Research prompts call for UK music strategy

Live music events across the UK attract 7.7 million music tourists who contribute £864 million to the national economy every year.

Those are the findings of a new study by UK Music, which has undertaken the first ever comprehensive analysis of the contribution music festivals and major concerts make to the economy, with the help of research carried out by tourism experts from Bournemouth University.

The report, ‘Destination: Music’, found that music tourists (both from overseas and within the UK) collectively spend £1.4 billion during the course of their trip.

Research leader, Professor Adam Blake said: “This is the first time that a comprehensive study of music tourism has ever been undertaken in the UK. The data on where music-goers come from confirms that large numbers of them do travel around the country to go to music events, and significant numbers come from overseas. However, it is important to note that our definition of a music tourist is hugely conservative, and that we did not analyse the vast numbers of non-ticketed or smaller capacity events. Subsequently, the true value of music to UK tourism will be much higher.”

UK Music’s report is based on data from more than 2.5 million ticket purchases to concerts and music festivals that took place in every part of the UK in 2009 from a variety of national ticketing agencies.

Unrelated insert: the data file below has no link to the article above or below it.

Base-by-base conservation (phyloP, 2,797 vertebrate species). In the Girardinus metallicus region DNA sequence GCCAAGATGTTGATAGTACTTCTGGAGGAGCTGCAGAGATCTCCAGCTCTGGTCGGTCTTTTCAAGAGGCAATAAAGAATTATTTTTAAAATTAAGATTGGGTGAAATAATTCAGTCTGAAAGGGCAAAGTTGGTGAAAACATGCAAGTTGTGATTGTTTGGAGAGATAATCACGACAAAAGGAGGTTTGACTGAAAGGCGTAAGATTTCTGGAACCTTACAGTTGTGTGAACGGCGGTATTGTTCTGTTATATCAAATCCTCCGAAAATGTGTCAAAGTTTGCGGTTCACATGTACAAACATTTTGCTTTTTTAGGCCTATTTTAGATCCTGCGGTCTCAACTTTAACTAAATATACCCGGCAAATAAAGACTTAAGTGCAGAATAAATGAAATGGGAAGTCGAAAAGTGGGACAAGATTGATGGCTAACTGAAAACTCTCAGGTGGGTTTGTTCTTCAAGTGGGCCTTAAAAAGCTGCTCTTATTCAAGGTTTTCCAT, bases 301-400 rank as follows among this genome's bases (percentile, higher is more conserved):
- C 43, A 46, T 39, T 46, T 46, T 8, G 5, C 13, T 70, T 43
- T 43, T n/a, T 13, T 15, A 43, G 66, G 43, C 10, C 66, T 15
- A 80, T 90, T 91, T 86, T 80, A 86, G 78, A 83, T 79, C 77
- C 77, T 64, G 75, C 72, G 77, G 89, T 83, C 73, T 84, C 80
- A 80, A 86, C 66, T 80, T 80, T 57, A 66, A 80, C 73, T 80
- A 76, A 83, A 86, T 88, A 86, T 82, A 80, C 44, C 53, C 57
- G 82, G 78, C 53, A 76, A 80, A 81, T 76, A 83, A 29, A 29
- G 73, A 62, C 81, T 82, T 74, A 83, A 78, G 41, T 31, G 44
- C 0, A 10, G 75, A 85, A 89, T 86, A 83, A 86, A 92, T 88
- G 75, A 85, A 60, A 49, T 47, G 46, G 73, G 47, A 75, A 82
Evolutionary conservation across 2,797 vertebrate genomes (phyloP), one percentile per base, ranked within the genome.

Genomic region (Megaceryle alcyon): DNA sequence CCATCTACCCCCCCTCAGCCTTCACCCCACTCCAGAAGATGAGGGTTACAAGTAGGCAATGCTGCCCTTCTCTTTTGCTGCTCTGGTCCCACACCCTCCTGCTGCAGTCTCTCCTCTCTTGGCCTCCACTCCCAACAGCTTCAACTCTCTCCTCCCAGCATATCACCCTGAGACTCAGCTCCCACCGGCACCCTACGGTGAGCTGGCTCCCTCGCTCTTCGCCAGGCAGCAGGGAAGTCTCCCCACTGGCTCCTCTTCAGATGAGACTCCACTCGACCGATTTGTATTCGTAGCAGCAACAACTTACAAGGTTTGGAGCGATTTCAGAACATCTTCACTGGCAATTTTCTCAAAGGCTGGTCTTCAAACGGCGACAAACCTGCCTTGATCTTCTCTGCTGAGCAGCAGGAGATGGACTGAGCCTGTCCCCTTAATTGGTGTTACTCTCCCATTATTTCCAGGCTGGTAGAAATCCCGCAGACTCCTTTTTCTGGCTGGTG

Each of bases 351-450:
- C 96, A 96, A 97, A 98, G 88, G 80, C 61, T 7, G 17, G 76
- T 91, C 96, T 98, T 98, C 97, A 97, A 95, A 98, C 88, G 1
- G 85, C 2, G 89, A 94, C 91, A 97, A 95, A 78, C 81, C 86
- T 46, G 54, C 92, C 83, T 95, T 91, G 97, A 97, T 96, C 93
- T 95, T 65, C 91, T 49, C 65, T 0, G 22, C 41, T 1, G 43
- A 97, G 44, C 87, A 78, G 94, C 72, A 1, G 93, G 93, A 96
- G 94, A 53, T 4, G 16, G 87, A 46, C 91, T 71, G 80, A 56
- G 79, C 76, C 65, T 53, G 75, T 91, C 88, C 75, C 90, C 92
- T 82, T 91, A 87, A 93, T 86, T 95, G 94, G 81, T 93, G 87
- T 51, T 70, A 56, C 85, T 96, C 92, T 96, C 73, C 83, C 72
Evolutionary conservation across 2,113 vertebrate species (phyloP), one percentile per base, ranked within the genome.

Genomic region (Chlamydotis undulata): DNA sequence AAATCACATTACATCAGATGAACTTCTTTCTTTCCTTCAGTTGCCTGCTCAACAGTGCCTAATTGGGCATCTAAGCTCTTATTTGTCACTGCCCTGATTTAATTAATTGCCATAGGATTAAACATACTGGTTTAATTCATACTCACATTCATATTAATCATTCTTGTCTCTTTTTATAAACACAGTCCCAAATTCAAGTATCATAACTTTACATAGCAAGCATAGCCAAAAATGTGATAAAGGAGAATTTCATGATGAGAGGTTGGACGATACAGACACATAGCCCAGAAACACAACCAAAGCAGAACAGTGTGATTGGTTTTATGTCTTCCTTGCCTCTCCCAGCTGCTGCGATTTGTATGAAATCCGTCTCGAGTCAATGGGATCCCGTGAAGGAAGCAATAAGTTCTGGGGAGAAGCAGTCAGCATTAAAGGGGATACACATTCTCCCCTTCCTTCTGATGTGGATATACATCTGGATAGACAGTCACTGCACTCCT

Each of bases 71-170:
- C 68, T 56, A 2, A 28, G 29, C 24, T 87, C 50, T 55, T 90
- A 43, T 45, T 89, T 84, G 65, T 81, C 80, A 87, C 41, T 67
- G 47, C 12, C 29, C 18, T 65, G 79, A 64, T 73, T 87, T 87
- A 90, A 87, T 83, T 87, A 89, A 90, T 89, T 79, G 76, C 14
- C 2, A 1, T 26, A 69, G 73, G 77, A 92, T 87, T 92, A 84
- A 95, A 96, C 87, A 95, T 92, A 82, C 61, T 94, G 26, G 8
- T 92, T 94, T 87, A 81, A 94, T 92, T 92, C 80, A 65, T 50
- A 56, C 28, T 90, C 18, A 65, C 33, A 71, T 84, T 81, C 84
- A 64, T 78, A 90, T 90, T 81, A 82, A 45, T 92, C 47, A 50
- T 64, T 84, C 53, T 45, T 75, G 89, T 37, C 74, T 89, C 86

Academics from BU’s International Centre for Tourism and Hospitality Research used the ticketing data to determine how many people come to Britain from overseas for the primary purpose of attending a music festival or concert. UK Music then cross-referenced this data with festival surveys, tourism reports, economic impact assessments and music industry revenue data.

The research comes in light of the Government’s Plan For Growth, which identified the UK’s creative industries and tourism among the sectors with the greatest potential to drive economic growth.

In the report, UK Music makes a list of recommendations to Government to maximise the full potential of live music in boosting the UK’s tourism economy, including the implementation of a national live tourism strategy.

Among the other recommendations UK Music makes to Government are: developing a comprehensive ‘music tourism map app’ to help potential tourists design their own musical tour to cater for every musical taste; addressing difficulties that overseas performers may encounter with the UK’s visa system; and developing an industry-approved facility to trade and sell tickets to live music events